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I remember it clearly; every last detail is permanently embedded into my mind. Day and night, I search for a way to expunge that night. I have yet to find a method to do so.
The look in his eyes still haunts me. Never have I seen him so empty, looking so utterly and completely alone. A phone ringing in the middle of the night is how it always begins. Nobody would call you at that time unless it was urgent. The moment I heard the tone buzzing throughout the apartment, I should have begun to worry. But, no, it never occurs to you in the moment. At the time, you just figure its a few kids messing around and looking to aggravate you. I wish that was how the night played out. Instead, I was gifted with one of the most devastating sights that have ever reached my gaze.
Before that night, I had never seen him cry. Joe is strong; he has courage, but even the brave break down given the right circumstances. I would pay any debt in order to never have to witness streams of tears running down his cheeks ever again. Name a price and I would pay it without a second thought.
I could hear Drew’s mother on the other line, the woman’s usually sweet and tender voice was broken. Her words were slurred, and I couldn’t understand them. But I knew immediately what was going on. Putting together a late night call from Maria Kade and the tears from my boyfriend’s face wasn’t difficult.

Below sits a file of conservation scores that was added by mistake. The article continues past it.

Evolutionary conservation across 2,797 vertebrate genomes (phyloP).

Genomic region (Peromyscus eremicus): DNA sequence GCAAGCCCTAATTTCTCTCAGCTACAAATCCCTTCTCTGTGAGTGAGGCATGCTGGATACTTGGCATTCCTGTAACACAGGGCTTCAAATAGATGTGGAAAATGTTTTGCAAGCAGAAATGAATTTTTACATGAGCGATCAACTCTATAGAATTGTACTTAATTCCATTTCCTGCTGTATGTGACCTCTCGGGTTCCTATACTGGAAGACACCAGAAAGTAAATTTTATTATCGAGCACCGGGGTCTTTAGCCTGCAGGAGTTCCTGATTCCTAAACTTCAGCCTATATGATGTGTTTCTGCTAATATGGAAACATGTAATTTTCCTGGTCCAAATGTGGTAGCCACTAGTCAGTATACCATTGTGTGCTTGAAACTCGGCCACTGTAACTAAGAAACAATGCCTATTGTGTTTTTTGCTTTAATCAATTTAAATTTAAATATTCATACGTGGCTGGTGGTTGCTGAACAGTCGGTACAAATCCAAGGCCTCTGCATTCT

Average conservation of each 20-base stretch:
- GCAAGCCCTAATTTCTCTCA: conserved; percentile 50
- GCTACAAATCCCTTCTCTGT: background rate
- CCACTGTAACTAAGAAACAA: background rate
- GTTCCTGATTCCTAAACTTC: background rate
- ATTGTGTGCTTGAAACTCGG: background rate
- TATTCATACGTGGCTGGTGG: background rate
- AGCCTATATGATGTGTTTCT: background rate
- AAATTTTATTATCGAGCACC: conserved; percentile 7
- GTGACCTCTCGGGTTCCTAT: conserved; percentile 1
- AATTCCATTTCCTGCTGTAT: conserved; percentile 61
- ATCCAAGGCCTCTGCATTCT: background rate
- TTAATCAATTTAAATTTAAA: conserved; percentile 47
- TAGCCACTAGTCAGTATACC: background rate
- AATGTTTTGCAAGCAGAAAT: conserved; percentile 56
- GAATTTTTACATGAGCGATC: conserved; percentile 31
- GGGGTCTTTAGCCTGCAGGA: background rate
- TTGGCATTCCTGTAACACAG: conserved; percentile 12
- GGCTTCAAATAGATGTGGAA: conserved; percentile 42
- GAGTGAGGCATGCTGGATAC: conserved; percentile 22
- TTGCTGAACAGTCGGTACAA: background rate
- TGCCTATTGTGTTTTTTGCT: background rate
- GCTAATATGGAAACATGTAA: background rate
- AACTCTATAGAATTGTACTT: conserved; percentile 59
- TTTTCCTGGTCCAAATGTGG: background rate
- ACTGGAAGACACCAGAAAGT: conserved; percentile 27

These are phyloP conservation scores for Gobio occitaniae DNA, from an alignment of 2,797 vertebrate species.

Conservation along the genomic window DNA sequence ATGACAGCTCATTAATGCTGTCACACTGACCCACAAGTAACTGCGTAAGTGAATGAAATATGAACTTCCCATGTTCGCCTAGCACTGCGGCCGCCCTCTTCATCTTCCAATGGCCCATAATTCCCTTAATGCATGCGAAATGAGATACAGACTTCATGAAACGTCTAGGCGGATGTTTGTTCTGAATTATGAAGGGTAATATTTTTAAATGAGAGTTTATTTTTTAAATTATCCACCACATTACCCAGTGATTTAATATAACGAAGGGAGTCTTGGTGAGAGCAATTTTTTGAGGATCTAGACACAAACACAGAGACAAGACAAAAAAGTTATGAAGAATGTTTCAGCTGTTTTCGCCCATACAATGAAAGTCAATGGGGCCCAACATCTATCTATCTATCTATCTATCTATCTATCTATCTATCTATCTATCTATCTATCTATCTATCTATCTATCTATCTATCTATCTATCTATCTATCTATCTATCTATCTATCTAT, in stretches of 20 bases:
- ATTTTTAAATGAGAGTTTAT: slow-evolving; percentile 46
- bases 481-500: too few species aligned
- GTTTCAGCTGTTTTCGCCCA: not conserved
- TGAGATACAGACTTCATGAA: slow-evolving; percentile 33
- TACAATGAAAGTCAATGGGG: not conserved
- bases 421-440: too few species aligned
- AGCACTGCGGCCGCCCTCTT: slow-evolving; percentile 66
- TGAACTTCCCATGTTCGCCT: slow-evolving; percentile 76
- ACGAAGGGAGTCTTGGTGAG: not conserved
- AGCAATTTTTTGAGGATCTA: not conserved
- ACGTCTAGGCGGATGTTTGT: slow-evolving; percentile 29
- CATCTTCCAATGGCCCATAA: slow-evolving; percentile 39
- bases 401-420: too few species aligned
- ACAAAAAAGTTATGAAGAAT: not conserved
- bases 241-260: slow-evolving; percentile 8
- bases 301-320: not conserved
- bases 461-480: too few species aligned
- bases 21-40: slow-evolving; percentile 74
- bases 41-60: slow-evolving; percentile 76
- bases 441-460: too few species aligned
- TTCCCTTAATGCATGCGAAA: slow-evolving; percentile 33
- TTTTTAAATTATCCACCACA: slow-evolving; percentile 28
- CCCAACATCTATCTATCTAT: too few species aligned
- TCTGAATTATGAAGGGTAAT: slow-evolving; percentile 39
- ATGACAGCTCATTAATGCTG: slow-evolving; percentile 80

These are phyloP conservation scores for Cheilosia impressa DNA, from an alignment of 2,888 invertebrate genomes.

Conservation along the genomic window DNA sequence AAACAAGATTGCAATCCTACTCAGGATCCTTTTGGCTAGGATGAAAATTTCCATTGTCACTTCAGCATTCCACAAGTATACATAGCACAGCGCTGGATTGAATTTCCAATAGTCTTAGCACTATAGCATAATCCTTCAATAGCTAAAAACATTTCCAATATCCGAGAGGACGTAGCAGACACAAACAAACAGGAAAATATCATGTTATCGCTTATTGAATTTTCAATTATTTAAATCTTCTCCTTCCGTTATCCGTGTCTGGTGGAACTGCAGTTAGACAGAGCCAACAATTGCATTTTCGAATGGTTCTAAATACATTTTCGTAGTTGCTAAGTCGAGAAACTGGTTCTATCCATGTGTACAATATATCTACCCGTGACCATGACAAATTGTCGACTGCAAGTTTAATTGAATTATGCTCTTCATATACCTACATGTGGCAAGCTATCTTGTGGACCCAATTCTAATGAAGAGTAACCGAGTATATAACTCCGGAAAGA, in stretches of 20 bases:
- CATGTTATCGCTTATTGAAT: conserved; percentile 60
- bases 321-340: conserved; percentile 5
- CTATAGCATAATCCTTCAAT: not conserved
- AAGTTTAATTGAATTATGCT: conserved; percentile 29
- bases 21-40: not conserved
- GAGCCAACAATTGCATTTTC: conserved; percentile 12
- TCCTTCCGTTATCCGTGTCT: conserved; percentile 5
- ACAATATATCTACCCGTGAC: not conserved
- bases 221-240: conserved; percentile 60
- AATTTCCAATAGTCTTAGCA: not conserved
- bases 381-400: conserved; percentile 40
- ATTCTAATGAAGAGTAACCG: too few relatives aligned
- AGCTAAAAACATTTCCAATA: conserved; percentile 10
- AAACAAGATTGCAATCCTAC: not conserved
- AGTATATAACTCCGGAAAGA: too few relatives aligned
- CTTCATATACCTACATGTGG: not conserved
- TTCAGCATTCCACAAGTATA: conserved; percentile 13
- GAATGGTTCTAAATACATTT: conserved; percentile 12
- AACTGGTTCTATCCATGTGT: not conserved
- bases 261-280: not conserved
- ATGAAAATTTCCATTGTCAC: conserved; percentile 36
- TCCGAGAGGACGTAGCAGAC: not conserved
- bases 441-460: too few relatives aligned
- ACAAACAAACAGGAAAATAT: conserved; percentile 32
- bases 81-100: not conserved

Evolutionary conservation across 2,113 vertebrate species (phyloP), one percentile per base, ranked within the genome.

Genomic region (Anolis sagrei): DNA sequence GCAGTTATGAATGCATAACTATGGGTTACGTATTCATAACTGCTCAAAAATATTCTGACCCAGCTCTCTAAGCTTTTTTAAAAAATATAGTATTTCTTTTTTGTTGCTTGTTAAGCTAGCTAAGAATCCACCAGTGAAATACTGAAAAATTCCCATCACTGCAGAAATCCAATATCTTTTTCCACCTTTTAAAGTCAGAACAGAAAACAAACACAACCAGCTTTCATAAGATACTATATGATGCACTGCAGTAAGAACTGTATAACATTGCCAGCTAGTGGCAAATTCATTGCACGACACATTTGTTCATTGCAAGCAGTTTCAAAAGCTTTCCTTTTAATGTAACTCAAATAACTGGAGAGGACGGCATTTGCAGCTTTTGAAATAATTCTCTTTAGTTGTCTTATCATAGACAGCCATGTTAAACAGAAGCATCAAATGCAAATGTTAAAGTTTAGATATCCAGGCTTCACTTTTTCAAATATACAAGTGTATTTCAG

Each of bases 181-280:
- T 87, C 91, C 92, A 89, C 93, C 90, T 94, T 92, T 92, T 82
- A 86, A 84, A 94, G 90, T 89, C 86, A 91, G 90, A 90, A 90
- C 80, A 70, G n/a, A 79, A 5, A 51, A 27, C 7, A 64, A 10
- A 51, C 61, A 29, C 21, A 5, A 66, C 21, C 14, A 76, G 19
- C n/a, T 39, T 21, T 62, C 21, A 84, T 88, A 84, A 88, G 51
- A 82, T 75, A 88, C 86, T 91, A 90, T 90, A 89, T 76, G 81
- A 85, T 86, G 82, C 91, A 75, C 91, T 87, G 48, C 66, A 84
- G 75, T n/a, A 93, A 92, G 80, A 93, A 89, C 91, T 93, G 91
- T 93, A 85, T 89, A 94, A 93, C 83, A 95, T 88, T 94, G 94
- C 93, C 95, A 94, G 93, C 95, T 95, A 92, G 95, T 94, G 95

Drew was a soldier in the military.
The face I had hoped to never run across again in my life returned when it came time for the service. Joe tried to hold himself together, I kept reminding him to think of all of the great times he shared with Drew, but nothing I said could make him feel better. What are you supposed to say to a man who just lost his best friend of twenty-three years? The fact was that Joe had never learned how to live without Drew. For as long as he could remember, it was the Joseph and Andrew show. Now, that show was cancelled.